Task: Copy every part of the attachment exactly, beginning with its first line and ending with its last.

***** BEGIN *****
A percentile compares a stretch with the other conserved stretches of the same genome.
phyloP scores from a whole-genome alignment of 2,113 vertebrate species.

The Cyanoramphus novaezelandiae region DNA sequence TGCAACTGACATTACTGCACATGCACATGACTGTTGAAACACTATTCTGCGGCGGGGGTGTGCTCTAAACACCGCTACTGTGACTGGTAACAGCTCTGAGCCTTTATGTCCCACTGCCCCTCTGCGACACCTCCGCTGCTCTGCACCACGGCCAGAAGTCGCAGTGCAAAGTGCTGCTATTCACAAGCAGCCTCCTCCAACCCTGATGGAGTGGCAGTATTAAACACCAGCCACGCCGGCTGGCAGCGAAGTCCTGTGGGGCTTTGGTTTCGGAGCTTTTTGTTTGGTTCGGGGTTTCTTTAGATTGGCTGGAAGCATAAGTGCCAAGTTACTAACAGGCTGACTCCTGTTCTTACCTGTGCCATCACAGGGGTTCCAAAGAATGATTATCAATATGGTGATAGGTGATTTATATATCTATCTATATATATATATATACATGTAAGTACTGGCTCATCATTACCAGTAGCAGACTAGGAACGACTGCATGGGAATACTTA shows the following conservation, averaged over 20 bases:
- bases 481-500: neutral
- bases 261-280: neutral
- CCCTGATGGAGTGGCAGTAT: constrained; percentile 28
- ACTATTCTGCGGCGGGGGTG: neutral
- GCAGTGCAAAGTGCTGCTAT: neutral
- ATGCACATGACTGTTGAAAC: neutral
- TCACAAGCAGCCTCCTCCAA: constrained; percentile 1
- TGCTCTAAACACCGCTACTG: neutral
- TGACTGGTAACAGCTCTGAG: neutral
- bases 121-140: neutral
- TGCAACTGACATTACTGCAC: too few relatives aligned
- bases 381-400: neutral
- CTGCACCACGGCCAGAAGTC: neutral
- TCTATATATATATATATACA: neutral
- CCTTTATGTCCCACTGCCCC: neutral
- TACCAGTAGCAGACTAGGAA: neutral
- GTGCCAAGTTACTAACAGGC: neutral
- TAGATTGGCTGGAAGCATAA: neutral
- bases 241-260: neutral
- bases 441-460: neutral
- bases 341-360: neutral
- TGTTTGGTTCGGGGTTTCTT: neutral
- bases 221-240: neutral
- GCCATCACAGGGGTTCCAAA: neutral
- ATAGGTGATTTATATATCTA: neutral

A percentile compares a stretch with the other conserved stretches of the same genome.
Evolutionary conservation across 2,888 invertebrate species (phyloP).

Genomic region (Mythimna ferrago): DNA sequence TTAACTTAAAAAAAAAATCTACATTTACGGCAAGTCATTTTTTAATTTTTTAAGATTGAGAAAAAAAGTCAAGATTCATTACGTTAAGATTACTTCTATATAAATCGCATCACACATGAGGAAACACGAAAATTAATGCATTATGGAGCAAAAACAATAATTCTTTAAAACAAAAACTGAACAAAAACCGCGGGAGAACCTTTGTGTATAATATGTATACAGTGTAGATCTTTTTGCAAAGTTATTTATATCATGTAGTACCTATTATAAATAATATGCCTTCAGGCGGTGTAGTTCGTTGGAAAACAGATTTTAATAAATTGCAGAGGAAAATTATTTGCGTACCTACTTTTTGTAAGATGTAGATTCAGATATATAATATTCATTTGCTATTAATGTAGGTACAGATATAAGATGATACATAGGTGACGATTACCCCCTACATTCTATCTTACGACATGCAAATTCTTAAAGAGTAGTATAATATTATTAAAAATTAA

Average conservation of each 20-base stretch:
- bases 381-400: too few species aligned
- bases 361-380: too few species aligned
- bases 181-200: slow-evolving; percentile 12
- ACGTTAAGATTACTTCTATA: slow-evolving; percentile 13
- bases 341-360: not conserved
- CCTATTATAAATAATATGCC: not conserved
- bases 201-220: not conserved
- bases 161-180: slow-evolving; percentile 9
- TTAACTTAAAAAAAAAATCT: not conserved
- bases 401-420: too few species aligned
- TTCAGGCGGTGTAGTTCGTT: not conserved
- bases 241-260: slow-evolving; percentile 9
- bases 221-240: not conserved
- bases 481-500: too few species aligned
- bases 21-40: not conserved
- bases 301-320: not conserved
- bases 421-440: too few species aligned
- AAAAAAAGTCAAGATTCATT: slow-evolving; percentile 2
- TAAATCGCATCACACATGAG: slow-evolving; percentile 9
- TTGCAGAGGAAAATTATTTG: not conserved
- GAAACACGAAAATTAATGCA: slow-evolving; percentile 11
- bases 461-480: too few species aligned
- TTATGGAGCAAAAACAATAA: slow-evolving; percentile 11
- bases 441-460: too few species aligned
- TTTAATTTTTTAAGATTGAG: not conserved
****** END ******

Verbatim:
A percentile compares a stretch with the other conserved stretches of the same genome.
phyloP scores from a whole-genome alignment of 2,113 vertebrate species.

The Cyanoramphus novaezelandiae region DNA sequence TGCAACTGACATTACTGCACATGCACATGACTGTTGAAACACTATTCTGCGGCGGGGGTGTGCTCTAAACACCGCTACTGTGACTGGTAACAGCTCTGAGCCTTTATGTCCCACTGCCCCTCTGCGACACCTCCGCTGCTCTGCACCACGGCCAGAAGTCGCAGTGCAAAGTGCTGCTATTCACAAGCAGCCTCCTCCAACCCTGATGGAGTGGCAGTATTAAACACCAGCCACGCCGGCTGGCAGCGAAGTCCTGTGGGGCTTTGGTTTCGGAGCTTTTTGTTTGGTTCGGGGTTTCTTTAGATTGGCTGGAAGCATAAGTGCCAAGTTACTAACAGGCTGACTCCTGTTCTTACCTGTGCCATCACAGGGGTTCCAAAGAATGATTATCAATATGGTGATAGGTGATTTATATATCTATCTATATATATATATATACATGTAAGTACTGGCTCATCATTACCAGTAGCAGACTAGGAACGACTGCATGGGAATACTTA shows the following conservation, averaged over 20 bases:
- bases 481-500: neutral
- bases 261-280: neutral
- CCCTGATGGAGTGGCAGTAT: constrained; percentile 28
- ACTATTCTGCGGCGGGGGTG: neutral
- GCAGTGCAAAGTGCTGCTAT: neutral
- ATGCACATGACTGTTGAAAC: neutral
- TCACAAGCAGCCTCCTCCAA: constrained; percentile 1
- TGCTCTAAACACCGCTACTG: neutral
- TGACTGGTAACAGCTCTGAG: neutral
- bases 121-140: neutral
- TGCAACTGACATTACTGCAC: too few relatives aligned
- bases 381-400: neutral
- CTGCACCACGGCCAGAAGTC: neutral
- TCTATATATATATATATACA: neutral
- CCTTTATGTCCCACTGCCCC: neutral
- TACCAGTAGCAGACTAGGAA: neutral
- GTGCCAAGTTACTAACAGGC: neutral
- TAGATTGGCTGGAAGCATAA: neutral
- bases 241-260: neutral
- bases 441-460: neutral
- bases 341-360: neutral
- TGTTTGGTTCGGGGTTTCTT: neutral
- bases 221-240: neutral
- GCCATCACAGGGGTTCCAAA: neutral
- ATAGGTGATTTATATATCTA: neutral

A percentile compares a stretch with the other conserved stretches of the same genome.
Evolutionary conservation across 2,888 invertebrate species (phyloP).

Genomic region (Mythimna ferrago): DNA sequence TTAACTTAAAAAAAAAATCTACATTTACGGCAAGTCATTTTTTAATTTTTTAAGATTGAGAAAAAAAGTCAAGATTCATTACGTTAAGATTACTTCTATATAAATCGCATCACACATGAGGAAACACGAAAATTAATGCATTATGGAGCAAAAACAATAATTCTTTAAAACAAAAACTGAACAAAAACCGCGGGAGAACCTTTGTGTATAATATGTATACAGTGTAGATCTTTTTGCAAAGTTATTTATATCATGTAGTACCTATTATAAATAATATGCCTTCAGGCGGTGTAGTTCGTTGGAAAACAGATTTTAATAAATTGCAGAGGAAAATTATTTGCGTACCTACTTTTTGTAAGATGTAGATTCAGATATATAATATTCATTTGCTATTAATGTAGGTACAGATATAAGATGATACATAGGTGACGATTACCCCCTACATTCTATCTTACGACATGCAAATTCTTAAAGAGTAGTATAATATTATTAAAAATTAA

Average conservation of each 20-base stretch:
- bases 381-400: too few species aligned
- bases 361-380: too few species aligned
- bases 181-200: slow-evolving; percentile 12
- ACGTTAAGATTACTTCTATA: slow-evolving; percentile 13
- bases 341-360: not conserved
- CCTATTATAAATAATATGCC: not conserved
- bases 201-220: not conserved
- bases 161-180: slow-evolving; percentile 9
- TTAACTTAAAAAAAAAATCT: not conserved
- bases 401-420: too few species aligned
- TTCAGGCGGTGTAGTTCGTT: not conserved
- bases 241-260: slow-evolving; percentile 9
- bases 221-240: not conserved
- bases 481-500: too few species aligned
- bases 21-40: not conserved
- bases 301-320: not conserved
- bases 421-440: too few species aligned
- AAAAAAAGTCAAGATTCATT: slow-evolving; percentile 2
- TAAATCGCATCACACATGAG: slow-evolving; percentile 9
- TTGCAGAGGAAAATTATTTG: not conserved
- GAAACACGAAAATTAATGCA: slow-evolving; percentile 11
- bases 461-480: too few species aligned
- TTATGGAGCAAAAACAATAA: slow-evolving; percentile 11
- bases 441-460: too few species aligned
- TTTAATTTTTTAAGATTGAG: not conserved